One of the highlights of ScienceOnline 2012 for me was getting to meet Perrin Ireland, a graphic facilitator who specializes in science communication, and to see her in action. Before the conference, Perrin had emailed to ask if she could "live scribe" the citizen science session Amy Freitag and I would be co-moderating, creating a visual record of the content of our discussion with markers on foam core boards as the session unfolded.
Of course, we accepted the offer, because how could we not? (Stills of Perrin's work from our session and others can be seen in this post.)
Perrin also offered a Science Scribe 2.0 Workshop (which I missed, because one can only be so many places in a time), in which she taught participants how to create these visual records ("sketch notes") and then turned them loose to practice these skills in other conference sessions. Here's a slideshow with examples of their work.
Michele Arduengo participated in this workshop and gave a vivid (and illustrated) account of it on her blog. This was enough to embolden me, the Tuesday after the conference, to take sketch notes of our start-of-the-semester department meeting.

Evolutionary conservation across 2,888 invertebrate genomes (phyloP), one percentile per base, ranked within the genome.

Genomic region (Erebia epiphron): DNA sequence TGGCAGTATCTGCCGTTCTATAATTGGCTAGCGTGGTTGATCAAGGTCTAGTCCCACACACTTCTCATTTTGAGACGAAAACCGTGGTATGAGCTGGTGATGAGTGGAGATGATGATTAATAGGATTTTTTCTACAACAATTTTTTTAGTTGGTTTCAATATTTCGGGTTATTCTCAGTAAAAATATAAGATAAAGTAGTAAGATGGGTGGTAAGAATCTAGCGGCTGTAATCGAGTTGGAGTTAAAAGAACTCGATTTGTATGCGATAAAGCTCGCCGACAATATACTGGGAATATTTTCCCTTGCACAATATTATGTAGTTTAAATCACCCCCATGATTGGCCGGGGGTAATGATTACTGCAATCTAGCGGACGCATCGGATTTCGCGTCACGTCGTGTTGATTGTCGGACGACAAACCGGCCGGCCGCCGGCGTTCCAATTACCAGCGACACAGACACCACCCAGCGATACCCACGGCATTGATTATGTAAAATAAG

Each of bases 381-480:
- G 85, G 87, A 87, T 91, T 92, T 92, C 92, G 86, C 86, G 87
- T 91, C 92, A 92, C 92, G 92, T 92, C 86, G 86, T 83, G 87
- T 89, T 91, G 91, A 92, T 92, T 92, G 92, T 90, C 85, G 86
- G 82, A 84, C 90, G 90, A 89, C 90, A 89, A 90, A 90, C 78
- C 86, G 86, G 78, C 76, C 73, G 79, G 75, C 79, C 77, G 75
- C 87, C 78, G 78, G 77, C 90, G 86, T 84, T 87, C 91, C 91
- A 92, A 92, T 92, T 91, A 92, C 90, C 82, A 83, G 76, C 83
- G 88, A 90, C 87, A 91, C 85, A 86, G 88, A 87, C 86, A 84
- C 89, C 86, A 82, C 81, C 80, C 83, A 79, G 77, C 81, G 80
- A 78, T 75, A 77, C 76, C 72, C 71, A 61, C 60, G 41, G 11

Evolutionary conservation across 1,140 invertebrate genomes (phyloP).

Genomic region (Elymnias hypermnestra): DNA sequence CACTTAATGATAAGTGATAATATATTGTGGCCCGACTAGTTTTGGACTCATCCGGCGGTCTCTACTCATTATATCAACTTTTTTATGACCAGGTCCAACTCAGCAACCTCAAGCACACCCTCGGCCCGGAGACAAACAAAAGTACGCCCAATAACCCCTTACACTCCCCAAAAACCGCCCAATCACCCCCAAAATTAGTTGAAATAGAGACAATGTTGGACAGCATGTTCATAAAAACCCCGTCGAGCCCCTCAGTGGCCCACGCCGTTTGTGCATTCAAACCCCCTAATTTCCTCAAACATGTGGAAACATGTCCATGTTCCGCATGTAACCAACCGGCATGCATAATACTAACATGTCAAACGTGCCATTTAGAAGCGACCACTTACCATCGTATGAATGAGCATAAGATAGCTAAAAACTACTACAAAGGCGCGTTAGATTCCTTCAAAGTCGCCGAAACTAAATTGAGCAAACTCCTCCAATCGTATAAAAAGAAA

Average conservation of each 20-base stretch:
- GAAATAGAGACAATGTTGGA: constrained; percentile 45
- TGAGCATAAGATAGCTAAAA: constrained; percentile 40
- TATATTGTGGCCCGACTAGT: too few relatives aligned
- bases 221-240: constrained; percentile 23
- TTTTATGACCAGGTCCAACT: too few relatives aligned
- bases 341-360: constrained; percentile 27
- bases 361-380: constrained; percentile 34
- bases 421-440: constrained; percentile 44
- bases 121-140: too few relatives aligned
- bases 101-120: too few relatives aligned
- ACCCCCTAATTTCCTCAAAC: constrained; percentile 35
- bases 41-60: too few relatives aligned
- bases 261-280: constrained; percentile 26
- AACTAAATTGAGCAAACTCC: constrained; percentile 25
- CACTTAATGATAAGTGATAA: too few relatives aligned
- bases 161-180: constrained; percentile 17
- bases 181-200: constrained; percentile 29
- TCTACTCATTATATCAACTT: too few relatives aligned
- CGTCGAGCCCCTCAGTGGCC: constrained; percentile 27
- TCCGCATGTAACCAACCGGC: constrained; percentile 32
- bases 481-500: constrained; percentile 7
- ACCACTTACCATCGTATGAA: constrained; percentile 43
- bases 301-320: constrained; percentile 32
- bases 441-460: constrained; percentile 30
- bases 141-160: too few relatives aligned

They are not nearly as visually arresting as the sketch notes that Perrin's apprentices created at ScienceOnline. However, I did observe that being alert to how I could make my notes (of pretty mundane academic and administrative stuff) more visual seems to have gotten me to pay more attention to the meeting as it was happening -- to look for unifying themes or recurring motifs, for example. And, it left me with a set of notes that, more than a week later, makes the big issues and small details easy to remember ... which means that, potentially, my notes will actually be useful in a few months, too.